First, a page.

In the weeks that followed, in that strange reverse divorce that ended our liaison, when she went back to her husband and then to other affairs, with or without her wedding ring I never was to discover though I couldn’t help sad wistful thoughts imagining either scenario, not thoughts saturated with jealousy but with unexpected loss, the loss of what I now couldn’t help imagining or the loss, more total, of the strange, unique thing the ring meant to her, meant to us as she had once thought of us, meant to me that last time when, because it was the last time, she explained it, and I realized that somehow that’s what it had meant to me, subliminally, the whole time — in those weeks I had trouble, as I still do, working out why I was so sad. I hadn’t thought I’d loved her, but perhaps I did, or perhaps this was merely a narcissistic wound, since I had always thought I would be the one to break it off, that I was the one temporizing from month to month, or perhaps the wound was to some conception of loyalty that we’d had: loyalty just to this, to meeting this way in this place outside the world, not outside of time but indifferent to what time measured in the world outside. I’d thought there was nothing we couldn’t talk about because our loyalty was only to being able to talk about anything, our trust was in feeling that trust here was unnecessary and therefore absolute, that we trusted this moment, these hours, as hours in which we didn’t have to rely on even the most attenuated form of trust. We were present like time and light, and we both knew that that was how we were present, the air still and neutral just as we were there, just as I remember how we were there. I think that back before the pandemic those hours suggested a future just like the past: the past was an affair of these hours every month or two, and the future would be too. That would allow me to turn my attention away from some really awful other things that were happening in my life then, happening mainly to some of my friends, things that it causes me great pain to think about even now, so that I could substitute this other pain, real, manageable, limited, unreal, however real it was as well, for what I could not bear to contemplate, events that I won’t go into here. Or maybe it was all of these things, since my loyalty to her was different from love but with its contours, different from life, but with the shape of something that looked like life: there hadn’t been a month that I didn’t want to break it off, but there hadn’t been a month when I felt that I could because I felt loyal to this strange space we’d somehow drawn out of space, and so I think that my loyalty was finally to her, to making her feel that what I felt was an unflagging love, not because I ever had felt such a love — that’s why I think much of my sadness was a narcissistic wound instead — but because feeling so sad was a way to make it seem that way to her, make it seem that I had loved her as much as she had wanted me to all those iterated months, was a way to continue to fake it when there was no longer any need to do so, so that I was loyal to the way I had made loyalty substitute for a love I did not feel. Maybe all in all just that is what love means, the love she needed to think had ended and had therefore been real and complete when she broke it off, the love I needed her to feel that she was breaking off, and so maybe this was a way of falling in love with her after the fact, loyal to the last, and having achieved a sadness I didn’t think I could ever feel.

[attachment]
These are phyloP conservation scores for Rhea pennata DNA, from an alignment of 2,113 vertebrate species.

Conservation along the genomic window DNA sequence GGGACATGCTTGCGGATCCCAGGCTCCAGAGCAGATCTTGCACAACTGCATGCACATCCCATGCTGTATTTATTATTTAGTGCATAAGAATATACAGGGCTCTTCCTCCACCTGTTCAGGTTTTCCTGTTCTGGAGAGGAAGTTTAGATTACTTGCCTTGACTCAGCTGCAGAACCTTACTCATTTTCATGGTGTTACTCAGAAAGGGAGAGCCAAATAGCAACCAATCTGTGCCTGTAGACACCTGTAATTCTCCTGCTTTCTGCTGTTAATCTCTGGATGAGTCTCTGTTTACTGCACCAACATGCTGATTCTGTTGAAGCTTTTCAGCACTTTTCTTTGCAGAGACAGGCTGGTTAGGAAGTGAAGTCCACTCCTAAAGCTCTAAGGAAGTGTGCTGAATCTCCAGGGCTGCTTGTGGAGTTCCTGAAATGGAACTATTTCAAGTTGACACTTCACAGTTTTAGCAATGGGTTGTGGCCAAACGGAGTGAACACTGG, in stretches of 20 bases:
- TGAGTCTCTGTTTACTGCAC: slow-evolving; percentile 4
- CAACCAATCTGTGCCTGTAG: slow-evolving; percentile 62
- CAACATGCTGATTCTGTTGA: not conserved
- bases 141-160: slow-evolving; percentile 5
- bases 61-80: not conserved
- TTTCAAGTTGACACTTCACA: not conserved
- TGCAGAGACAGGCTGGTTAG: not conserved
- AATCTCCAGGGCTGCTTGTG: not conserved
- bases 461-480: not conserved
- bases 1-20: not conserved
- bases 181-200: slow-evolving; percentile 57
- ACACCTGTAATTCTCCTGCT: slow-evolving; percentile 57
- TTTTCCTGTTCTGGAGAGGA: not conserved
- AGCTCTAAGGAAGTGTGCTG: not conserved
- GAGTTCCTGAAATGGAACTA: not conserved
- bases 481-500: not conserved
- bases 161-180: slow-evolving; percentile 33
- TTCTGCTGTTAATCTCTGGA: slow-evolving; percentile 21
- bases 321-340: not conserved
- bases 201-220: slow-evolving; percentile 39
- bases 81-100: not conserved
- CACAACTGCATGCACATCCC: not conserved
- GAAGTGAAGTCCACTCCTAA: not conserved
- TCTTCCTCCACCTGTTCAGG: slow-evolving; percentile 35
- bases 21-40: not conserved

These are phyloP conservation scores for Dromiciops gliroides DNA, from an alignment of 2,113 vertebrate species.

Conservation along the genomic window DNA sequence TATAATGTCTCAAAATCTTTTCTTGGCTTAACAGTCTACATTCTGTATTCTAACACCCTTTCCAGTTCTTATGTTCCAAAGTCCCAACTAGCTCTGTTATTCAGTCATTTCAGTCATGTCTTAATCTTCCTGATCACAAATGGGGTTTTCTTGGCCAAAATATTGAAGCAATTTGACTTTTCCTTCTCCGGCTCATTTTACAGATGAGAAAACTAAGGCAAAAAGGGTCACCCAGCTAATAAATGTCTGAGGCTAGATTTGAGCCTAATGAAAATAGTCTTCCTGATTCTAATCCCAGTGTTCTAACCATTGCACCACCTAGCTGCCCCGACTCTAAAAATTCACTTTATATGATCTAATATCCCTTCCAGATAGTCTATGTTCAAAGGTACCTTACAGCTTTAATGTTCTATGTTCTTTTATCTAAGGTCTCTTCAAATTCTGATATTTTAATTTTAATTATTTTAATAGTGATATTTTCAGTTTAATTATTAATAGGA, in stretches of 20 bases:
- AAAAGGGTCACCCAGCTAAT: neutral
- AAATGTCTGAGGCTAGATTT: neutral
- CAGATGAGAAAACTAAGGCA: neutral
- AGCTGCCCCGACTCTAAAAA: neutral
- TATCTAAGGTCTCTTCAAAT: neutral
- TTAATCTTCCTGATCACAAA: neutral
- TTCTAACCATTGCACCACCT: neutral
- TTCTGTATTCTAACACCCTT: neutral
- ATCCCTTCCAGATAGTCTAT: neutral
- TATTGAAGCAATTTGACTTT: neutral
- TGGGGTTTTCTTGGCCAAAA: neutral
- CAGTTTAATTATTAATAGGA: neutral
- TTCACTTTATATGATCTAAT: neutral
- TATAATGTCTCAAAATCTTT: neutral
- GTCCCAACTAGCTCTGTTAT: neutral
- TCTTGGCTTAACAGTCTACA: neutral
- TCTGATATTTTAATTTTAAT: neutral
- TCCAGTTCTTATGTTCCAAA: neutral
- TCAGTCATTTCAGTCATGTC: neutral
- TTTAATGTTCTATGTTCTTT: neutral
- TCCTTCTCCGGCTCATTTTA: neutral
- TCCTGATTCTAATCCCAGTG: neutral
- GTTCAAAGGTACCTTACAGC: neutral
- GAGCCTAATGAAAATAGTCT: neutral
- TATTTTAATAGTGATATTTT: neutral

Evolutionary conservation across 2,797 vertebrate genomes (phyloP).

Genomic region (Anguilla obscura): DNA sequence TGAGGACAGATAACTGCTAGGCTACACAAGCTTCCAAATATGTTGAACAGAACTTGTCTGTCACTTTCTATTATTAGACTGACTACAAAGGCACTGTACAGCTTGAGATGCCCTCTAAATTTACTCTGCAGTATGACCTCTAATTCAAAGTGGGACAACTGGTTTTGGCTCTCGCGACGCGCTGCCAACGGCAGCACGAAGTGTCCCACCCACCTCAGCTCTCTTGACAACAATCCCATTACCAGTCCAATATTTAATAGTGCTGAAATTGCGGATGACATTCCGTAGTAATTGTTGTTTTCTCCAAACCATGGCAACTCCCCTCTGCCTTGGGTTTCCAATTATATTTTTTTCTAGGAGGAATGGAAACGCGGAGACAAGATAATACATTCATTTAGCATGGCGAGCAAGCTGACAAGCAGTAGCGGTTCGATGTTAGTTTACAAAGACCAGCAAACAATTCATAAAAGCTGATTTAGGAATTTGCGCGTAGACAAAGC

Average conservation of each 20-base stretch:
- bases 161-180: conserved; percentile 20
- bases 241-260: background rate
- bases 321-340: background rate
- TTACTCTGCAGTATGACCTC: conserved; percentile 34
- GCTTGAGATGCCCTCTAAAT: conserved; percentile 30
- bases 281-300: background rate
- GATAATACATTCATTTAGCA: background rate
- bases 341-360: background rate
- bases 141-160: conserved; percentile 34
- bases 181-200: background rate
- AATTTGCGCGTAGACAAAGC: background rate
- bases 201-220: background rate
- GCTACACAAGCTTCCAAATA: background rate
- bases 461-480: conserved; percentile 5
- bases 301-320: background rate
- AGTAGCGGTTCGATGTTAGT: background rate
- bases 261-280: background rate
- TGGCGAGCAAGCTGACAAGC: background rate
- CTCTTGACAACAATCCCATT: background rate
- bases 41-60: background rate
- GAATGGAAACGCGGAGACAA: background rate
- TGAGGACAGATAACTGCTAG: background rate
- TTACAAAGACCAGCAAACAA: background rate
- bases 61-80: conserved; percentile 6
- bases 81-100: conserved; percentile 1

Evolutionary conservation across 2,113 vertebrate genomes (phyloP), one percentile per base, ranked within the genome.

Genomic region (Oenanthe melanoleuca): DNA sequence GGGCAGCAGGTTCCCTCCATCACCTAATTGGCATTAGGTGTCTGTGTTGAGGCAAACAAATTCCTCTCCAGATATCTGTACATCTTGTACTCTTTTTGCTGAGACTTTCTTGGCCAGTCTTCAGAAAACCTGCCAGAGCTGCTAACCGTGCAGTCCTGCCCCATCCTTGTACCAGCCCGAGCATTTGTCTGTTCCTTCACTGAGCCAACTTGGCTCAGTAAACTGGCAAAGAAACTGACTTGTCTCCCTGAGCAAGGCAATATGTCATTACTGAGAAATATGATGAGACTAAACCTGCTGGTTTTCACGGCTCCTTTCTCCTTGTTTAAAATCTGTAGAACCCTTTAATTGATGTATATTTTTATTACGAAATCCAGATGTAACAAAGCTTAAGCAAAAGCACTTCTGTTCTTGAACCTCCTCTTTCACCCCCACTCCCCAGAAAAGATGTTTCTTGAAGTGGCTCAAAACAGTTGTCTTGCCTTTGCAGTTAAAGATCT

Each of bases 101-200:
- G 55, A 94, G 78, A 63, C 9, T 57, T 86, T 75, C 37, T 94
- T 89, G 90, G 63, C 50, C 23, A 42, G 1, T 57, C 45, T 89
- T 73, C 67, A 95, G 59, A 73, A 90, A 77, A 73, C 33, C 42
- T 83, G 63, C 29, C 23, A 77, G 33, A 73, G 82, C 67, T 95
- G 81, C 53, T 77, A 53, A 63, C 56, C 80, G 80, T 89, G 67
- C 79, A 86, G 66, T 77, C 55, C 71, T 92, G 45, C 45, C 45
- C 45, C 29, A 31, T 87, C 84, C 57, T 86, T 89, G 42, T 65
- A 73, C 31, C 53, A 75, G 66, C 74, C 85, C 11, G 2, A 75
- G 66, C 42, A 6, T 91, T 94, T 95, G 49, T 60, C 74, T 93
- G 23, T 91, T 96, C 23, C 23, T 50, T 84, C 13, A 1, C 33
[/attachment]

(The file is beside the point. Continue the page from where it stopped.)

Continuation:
I thought of those accumulated hours, accumulated months, as a strange impersonal time, beds I could only think of as empty, abandoned every night to the oblique nights we never thought of, nights without the glare of day solarizing tenderness into some shared, fixed intensity, days that seemed abandoned now forever, become whiter and whiter with that unstoppable solarization, till all that remained to me was the frame of the empty room, its perimeter. Just as you can only see the inscription when the ring is off, circling its circling emptiness, glowing like fire, like a coal of vain indigo, deepening nothing.
They waited a minute but he clearly had no more to say. And it was too dark to see the ring anyhow.
 See Ovid 19 [Metamorphoses]
 Pirke Avot 1:9
 The Talmud speaks of the eight prophets descended from Rahab, and how you can tell the prophets from their descendants and ancestors. Prophecy guarantees time. As Hartley Coleridge said of his father, I was to prove no prophet. On Rahab vide Nabokov, id. 19.
 The vanishing point? Nunc’s 0? Vide Lewis Carroll, Through the Looking Glass, and especially in these frumious times “Jabberwocky” – and what the “toves did” (p.19 of Carroll’s 1896 edition).
- Nabokov id. 19 - April 20, 2020